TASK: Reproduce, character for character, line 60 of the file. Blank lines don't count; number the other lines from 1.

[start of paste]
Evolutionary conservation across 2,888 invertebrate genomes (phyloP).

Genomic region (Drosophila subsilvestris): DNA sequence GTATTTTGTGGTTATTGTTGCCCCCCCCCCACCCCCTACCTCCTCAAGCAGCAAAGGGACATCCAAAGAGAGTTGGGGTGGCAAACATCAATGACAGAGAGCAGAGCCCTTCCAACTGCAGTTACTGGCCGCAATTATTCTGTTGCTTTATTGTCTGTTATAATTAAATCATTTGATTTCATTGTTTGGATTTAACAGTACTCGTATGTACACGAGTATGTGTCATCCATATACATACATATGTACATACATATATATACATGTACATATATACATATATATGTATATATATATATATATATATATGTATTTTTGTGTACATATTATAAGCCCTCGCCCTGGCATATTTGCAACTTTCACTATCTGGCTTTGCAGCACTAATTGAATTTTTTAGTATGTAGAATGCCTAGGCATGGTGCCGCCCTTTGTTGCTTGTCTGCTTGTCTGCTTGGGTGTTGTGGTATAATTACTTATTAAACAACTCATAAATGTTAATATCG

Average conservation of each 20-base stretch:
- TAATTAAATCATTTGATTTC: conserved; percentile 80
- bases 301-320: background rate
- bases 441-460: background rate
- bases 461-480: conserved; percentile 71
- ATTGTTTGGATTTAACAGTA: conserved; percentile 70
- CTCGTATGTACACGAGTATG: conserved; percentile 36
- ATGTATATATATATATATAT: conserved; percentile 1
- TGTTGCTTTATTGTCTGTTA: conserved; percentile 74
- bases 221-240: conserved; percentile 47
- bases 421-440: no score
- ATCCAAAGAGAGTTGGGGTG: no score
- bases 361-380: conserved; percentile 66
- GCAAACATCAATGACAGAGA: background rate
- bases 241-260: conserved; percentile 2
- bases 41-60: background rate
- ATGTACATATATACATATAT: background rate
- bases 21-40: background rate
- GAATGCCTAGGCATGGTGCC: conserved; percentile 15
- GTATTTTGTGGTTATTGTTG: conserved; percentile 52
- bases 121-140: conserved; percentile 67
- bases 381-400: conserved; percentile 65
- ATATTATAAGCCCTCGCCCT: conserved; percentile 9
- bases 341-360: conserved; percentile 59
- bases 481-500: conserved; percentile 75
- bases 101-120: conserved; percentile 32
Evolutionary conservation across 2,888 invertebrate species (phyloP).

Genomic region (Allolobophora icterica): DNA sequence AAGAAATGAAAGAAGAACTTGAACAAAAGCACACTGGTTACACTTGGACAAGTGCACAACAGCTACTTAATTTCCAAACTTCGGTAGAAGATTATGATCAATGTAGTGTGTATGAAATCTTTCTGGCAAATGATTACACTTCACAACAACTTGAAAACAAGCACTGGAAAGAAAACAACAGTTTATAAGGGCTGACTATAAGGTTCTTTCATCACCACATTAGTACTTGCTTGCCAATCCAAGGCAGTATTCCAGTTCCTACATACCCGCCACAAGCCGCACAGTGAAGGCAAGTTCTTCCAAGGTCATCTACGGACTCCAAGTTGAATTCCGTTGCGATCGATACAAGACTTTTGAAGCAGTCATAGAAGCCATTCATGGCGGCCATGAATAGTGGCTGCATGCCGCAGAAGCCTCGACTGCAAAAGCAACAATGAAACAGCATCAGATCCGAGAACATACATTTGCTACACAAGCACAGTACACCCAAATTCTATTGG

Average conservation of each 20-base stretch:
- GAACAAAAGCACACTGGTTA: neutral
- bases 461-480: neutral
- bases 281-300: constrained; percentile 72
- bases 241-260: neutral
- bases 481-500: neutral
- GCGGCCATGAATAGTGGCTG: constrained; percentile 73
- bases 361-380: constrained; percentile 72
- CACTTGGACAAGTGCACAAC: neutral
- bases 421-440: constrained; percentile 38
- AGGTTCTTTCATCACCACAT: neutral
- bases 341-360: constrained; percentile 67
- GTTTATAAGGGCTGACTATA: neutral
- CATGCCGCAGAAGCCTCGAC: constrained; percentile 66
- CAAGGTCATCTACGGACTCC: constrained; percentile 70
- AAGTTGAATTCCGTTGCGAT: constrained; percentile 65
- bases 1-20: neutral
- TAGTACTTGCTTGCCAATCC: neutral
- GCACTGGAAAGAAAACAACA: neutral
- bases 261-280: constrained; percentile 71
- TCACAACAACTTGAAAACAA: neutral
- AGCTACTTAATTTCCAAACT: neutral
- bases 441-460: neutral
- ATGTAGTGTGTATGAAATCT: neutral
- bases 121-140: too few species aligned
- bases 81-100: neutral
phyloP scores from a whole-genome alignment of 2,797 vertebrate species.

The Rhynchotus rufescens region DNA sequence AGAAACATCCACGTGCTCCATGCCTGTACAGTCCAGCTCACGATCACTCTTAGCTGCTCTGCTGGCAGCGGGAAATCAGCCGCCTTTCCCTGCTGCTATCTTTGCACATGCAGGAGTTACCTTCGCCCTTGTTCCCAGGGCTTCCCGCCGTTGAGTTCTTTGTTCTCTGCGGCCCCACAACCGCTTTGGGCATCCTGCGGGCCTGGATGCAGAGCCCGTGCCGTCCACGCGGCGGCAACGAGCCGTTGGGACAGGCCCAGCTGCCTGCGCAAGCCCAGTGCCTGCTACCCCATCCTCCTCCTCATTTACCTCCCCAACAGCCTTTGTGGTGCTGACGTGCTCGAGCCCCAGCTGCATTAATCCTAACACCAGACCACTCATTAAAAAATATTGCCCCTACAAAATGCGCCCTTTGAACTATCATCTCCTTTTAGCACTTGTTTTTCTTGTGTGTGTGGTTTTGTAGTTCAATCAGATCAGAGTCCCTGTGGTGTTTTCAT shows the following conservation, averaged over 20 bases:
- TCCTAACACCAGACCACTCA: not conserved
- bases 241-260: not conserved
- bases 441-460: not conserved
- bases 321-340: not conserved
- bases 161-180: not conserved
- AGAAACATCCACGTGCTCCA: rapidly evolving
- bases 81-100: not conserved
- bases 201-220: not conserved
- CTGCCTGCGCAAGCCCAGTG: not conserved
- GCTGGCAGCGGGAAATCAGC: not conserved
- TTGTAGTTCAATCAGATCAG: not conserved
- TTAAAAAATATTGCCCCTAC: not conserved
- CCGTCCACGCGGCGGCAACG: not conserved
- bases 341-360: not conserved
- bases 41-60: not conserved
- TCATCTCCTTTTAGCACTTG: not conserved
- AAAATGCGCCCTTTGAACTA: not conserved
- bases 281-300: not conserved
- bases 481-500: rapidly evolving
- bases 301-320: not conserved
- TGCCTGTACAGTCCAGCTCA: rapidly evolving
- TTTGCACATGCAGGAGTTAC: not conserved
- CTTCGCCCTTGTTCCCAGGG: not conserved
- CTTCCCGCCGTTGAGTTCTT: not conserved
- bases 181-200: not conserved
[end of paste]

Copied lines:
- bases 241-260: not conserved